The images in God to Go West also suggest social and political commentary in their incongruencies. Geographic resonance likely inspired Brigham Young to choose the name of Manti for one of his first settlements outside the Salt Lake valley. The original, mentioned in the Book of Mormon, is associated with a prominent hill, not unlike the hill in Sanpete County where the LDS temple now sits. George’s image captures that temple on the hill, shrouded in mist, as it looks over a field filled with folding chairs — a reference to the Manti Miracle Pageant. The open-air dramatic event, staged by amateur performers and attracting thousands in the summer, combines scenes from the early history of the Restoration movement begun by Joseph Smith and ones described in the founding scripture of that movement, the Book of Mormon. A local initiative rather than one directed by church headquarters, the pageant is closely associated with the town and was performed for half a century before it was discontinued earlier this year at the suggestion of current LDS Church president Russel Nelson. The effect on the local community and economy is yet unknown.
To represent nearby Ephraim, the college town named for one of the sons of the biblical Joseph (of the colorful coat), George chose a small monument erected in the town’s Memorial Park. In the stacked arrangement of a hand-carved totem pole, it depicts a woman in traditional Scandinavian dress, a Native American in ceremonial headdress and a bald eagle. It was likely a well-meaning tribute to the people who helped establish the area, as Ephraim, which came to be dominated by Danes and Norwegians, butted up against a Native American settlement. That hybridity never went too far, however. The town today features a Scandinavian festival and surnames like Olsen and Christiansen dominate, but Chief Walkara’s people were long ago removed to reservations in the eastern part of the state.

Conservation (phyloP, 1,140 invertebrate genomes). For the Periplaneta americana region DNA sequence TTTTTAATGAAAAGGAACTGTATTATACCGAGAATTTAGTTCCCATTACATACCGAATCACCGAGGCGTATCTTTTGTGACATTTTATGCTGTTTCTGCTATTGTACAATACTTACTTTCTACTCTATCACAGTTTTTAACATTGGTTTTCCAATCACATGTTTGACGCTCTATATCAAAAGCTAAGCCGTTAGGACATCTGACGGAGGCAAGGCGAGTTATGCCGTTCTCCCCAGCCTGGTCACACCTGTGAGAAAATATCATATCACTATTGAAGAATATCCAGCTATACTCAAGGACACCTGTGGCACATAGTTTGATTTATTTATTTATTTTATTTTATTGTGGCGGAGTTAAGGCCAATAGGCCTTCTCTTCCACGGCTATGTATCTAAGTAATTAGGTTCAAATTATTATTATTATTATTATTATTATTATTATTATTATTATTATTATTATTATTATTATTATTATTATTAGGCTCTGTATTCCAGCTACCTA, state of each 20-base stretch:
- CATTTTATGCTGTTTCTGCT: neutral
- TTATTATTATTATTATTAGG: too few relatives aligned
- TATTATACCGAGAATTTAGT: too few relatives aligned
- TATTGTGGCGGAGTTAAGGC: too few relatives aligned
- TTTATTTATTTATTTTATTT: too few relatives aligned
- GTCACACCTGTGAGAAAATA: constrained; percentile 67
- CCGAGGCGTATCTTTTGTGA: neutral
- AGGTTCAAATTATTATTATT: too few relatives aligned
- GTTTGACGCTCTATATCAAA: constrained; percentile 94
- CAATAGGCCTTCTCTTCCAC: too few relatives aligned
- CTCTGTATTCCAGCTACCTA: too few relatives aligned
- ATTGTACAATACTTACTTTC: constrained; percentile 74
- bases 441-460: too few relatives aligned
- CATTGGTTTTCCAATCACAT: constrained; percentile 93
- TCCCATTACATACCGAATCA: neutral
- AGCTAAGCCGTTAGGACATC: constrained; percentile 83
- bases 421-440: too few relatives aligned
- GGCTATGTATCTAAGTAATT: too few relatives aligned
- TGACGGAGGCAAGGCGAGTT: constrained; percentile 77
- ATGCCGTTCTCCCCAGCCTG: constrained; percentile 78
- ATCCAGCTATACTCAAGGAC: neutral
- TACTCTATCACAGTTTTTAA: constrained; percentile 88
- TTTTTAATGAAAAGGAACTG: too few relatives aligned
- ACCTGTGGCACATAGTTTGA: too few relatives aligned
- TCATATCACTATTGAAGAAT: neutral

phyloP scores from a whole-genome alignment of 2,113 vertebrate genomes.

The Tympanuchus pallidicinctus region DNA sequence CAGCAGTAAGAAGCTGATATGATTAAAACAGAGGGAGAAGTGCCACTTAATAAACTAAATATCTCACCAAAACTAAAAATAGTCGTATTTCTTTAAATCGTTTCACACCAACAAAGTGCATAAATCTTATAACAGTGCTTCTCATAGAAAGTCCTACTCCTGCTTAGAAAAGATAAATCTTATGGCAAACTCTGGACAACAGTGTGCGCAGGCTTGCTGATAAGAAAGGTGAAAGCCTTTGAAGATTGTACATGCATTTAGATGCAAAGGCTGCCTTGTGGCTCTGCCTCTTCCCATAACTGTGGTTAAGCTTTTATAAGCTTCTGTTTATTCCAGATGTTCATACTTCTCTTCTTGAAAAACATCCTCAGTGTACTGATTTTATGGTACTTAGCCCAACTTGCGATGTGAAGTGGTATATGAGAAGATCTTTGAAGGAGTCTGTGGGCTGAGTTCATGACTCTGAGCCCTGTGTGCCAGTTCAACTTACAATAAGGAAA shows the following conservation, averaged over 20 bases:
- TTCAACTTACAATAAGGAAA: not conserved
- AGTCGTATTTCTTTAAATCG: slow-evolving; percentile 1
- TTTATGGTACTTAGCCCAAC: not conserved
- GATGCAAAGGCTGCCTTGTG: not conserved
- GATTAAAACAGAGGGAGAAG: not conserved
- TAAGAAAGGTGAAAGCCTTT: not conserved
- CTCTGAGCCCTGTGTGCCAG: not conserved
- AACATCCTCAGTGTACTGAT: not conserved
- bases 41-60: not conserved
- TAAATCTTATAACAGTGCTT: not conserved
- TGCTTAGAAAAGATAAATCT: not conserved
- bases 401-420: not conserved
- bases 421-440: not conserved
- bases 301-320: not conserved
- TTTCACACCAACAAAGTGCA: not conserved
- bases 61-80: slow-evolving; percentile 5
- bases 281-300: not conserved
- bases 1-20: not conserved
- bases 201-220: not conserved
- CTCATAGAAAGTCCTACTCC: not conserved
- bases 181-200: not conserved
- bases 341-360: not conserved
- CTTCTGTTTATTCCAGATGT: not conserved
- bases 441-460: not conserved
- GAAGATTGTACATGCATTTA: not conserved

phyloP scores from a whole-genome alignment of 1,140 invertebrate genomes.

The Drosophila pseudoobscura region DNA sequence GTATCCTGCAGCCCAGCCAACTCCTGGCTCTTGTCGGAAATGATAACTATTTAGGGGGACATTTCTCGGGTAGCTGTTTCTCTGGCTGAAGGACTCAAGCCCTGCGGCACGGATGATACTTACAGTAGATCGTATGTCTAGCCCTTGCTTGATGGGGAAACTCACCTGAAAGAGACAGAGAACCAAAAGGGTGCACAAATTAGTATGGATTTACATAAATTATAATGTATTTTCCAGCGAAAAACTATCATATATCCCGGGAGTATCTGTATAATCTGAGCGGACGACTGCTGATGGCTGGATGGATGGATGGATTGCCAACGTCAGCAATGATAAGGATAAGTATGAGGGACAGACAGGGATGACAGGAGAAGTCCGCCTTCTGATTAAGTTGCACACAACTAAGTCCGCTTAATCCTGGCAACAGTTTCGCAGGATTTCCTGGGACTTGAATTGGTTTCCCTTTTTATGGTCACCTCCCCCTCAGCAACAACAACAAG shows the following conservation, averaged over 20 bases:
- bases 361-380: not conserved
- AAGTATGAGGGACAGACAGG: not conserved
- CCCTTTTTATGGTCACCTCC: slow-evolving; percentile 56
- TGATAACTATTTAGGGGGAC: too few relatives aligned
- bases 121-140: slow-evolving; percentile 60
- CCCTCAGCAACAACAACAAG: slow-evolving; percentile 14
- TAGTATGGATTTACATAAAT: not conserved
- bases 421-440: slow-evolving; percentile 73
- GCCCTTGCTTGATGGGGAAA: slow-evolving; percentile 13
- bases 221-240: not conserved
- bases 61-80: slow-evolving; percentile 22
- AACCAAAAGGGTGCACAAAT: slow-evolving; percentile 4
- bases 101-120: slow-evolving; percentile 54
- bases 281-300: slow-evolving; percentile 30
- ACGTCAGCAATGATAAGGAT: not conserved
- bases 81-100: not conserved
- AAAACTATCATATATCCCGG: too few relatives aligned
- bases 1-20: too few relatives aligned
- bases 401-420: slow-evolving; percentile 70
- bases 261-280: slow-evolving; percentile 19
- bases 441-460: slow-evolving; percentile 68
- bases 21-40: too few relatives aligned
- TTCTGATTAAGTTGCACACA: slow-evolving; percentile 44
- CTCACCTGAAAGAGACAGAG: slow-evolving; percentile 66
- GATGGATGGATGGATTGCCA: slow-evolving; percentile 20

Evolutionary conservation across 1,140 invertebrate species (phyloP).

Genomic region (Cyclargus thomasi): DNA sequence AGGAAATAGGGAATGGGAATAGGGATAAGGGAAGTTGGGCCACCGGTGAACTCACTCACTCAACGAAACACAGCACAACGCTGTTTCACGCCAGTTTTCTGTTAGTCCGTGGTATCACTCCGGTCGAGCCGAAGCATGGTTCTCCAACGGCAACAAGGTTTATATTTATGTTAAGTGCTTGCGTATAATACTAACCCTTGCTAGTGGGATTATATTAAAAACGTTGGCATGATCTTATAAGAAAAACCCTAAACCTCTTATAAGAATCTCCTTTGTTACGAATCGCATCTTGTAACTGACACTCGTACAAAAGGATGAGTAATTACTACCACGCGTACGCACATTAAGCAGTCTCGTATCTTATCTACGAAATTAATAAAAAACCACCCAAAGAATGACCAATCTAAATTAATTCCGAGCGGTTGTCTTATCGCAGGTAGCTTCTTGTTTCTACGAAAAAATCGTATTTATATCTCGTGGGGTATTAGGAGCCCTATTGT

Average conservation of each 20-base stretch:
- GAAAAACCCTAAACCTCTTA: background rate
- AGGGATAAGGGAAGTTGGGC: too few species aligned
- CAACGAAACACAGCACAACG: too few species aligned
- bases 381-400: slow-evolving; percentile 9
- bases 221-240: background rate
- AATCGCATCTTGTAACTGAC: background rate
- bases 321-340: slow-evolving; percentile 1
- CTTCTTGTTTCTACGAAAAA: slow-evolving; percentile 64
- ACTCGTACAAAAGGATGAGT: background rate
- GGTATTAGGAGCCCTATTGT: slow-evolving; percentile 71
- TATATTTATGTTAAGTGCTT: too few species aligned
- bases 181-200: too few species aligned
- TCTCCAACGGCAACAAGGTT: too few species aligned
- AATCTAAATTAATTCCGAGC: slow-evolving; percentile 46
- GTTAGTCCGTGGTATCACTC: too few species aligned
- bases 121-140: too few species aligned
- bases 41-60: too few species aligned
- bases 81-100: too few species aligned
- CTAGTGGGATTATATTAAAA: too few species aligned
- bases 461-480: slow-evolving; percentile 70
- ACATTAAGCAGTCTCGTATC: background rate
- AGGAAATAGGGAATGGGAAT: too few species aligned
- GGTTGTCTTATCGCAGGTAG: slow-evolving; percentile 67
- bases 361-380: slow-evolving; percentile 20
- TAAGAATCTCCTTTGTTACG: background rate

While Dry Creek may have been a geographically accurate name for a town, it was never a very promising nor original one. Evansville, the name that succeeded it (in honor of the local LDS bishop), was not much better. So, when the Utah County hamlet was officially incorporated in 1852, the residents chose a name that would not soon be forgotten (if not always pronounced correctly) — Lehi. Named for the patriarch of the Book of Mormon peoples (pronounced “lee-high”), the small town remained a farming community for more than a century, but in the last couple of decades it has swelled in size as it has become home to the growing tech industry known as Silicon Slopes. George’s photograph “Lehi, UT,” shows neither farm fields nor tech offices, however, but a dinosaur. Or, rather, its representation on the side of a building, where a T-rex advertises The Museum of Ancient Life. It’s part of Thanksgiving Point, the large museum and event complex created by Alan Ashton, founder of WordPerfect and grandson of an LDS prophet, that has been expanding for decades on the north of town. The photograph also features a stop sign, below and to the right of the T-rex. Whether that detail should be read as incidental, or as an important interpretive clue, is ambiguous; but just in case those unfamiliar with the Book of Mormon might be wondering, the prophet Lehi makes no mention of dinosaurs (The LDS church has no official position on dinosaurs, either, or their place in the creation story, though individual members have some interesting ways of explaining the existence of their fossils.)
Enoch, an antediluvian patriarch, is mentioned only briefly in the Old Testament but receives a considerably longer gloss in Mormon scripture, where we learn he created such a model society that he, along with his entire city, known as Zion, was caught up into heaven. In George’s photograph of Enoch, Utah, there are no people, but a few parked cars in the distance and a large riding lawn mower in the middle of a well-kept lawn suggest their presence. They also suggest what has come to exemplify for suburban American a conception of the perfect, heavenly community — cars in the driveway, meticulous green lawns. A type of “unavoidable incongruity” George talks about between place and name becomes evident when one learns that Enoch, a small town north of Cedar City, receives only 13 inches of rain a year, a third of the national average. It needs to be caught up to heaven soon, before the water runs out and those lawns dry up.
Daniel George, God to Go West, Harold B. Lee Library (Auditorium Gallery, level 1), Brigham Young University, Provo, through December 6.
The founder of Artists of Utah and editor of its online magazine, 15 Bytes, Shawn Rossiter has undergraduate degrees in English, French and Italian Literature and studied Comparative Literature in graduate school before pursuing a career in art.